Generally, federal regulations require that exempt employees under the Fair Labor Standards Act (employed in an executive, administrative, or professional capacity) must be paid their full salary for any week in which they performed work, without regard to the number of days or hours worked. (29 CFR § 541.602(a)). However, there are several exceptions within the federal regulations in which an employer may deduct a portion of an employee’s salary. (29 CFR § 541.602(b)). These exceptions allow deductions where:
- The employee is absent from work for one or more full days for personal reasons (not including sickness or disability) –> Full deduction is allowed
- The employee is absent from work for one or more full days for sickness or disability, and the reduction is made in accordance with a bona fide “sick leave” plan, policy or practice –> Full deduction is allowed
- The employee misses work for jury duty, attendance in court as a witness, or temporary military leave –> Employer may only offset amounts received for the activity against that week’s salary
- Penalties were imposed in good faith against the employee for infractions of safety or rules of major significance (relating to prevention of serious danger in the workplace)
- Employee was suspended for one or more full days without pay for disciplinary reasons, imposed in good faith for infractions of workplace conduct rules, pursuant to a written policy applicable to all employees –> Full deduction is allowed
- The salary is for the initial or terminal week of employment à employer may pay proportionate part of employee’s full salary for time actually worked
- The employee takes unpaid leave under the Family and Medical Leave Act –> employer may pay proportionate part of employee’s full salary for time actually worked
According to the exceptions outlined above, an employer is able to deduct from an employee’s salary for time taken off of work for personal reasons, but there are limitations. Essentially, where an employee has taken time off from work for personal reasons without any accrued leave time, the employer basically has three options:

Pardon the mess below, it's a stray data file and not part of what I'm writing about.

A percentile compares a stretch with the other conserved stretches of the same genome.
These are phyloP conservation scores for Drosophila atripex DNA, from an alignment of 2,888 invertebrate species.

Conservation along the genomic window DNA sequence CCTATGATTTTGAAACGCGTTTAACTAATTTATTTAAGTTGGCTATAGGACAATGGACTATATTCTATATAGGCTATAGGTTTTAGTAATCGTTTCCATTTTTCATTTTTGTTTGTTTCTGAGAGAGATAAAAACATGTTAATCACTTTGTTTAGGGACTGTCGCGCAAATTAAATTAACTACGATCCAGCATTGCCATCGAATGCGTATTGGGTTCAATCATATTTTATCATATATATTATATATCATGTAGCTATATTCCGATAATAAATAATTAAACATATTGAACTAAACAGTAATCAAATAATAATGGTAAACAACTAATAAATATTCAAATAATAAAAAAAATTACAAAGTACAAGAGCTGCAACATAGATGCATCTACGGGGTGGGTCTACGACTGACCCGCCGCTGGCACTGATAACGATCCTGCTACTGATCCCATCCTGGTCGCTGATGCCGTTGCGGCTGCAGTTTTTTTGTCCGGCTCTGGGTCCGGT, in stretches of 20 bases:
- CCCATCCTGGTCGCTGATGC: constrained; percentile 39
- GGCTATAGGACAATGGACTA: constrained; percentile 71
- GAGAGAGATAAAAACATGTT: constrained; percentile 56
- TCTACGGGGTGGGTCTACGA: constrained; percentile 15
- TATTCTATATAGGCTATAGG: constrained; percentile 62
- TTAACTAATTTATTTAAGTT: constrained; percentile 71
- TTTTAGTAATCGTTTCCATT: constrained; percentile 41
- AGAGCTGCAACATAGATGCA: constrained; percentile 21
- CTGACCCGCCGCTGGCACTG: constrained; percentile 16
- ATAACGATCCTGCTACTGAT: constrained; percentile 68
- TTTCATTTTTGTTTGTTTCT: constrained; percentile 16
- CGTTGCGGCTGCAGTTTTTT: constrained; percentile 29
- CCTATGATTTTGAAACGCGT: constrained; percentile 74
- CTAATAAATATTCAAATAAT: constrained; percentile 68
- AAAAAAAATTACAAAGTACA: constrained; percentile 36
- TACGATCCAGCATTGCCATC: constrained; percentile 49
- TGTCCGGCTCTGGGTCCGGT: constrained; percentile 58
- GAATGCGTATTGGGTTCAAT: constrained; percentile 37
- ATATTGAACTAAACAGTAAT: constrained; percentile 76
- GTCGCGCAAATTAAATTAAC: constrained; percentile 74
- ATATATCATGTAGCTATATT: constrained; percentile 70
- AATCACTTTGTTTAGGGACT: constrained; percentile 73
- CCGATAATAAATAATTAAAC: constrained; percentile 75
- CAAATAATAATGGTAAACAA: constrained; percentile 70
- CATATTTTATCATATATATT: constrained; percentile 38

- Do nothing, pay the employee their full salary;
- Deduct the portion attributable to the full days missed from the employee’s salary for that period on their next paycheck; or
- Allow the employee to build up a balance of negative leave, to be made up as the employee accrues more leave in the future.
Because an employer is not required to provide paid time off for exempt employees, it is allowed to use leave time accrued by its employees to “pay down” the negative leave balance. (FLSA 2005-41). As long as the employee receives its full salary for any week in which they work, the employer is in compliance with the FLSA. Provided that the negative leave balance is being paid by accrued leave time, it does not matter if the negative balance is made up of full or partial days of missed work. However, the composition of the negative leave balance (full day vs. partial day) becomes critically important if the employer seeks to deduct a portion of the employee’s salary to cover the balance of negative leave.
Practical Counsel: Because employers are only allowed to deduct a portion of an employee’s salary for full days missed, it is important that the employer keep detailed and accurate records of the employee’s leave time, identifying full versus partial days. The employer will need to be able to show that the deducted amounts correlate specifically to full days missed by the employee. Employers should also have a written policy explaining the manner in which the negative leave balance would be reduced, e.g. first hour of accrued leave goes to reduce the first negative hour allowed.
If you have any questions about the Fair Labor Standards Act, deductions from pay for exempt employees, need help with employment decisions, or any other legal matter, please contact Merritt Green, Managing Partner and Chair of General Counsel, P.C.’s Labor and Employment Practice Group at firstname.lastname@example.org or 703-556-0411.
The matters discussed in this newsletter are for informational purposes only and no legal advice is intended.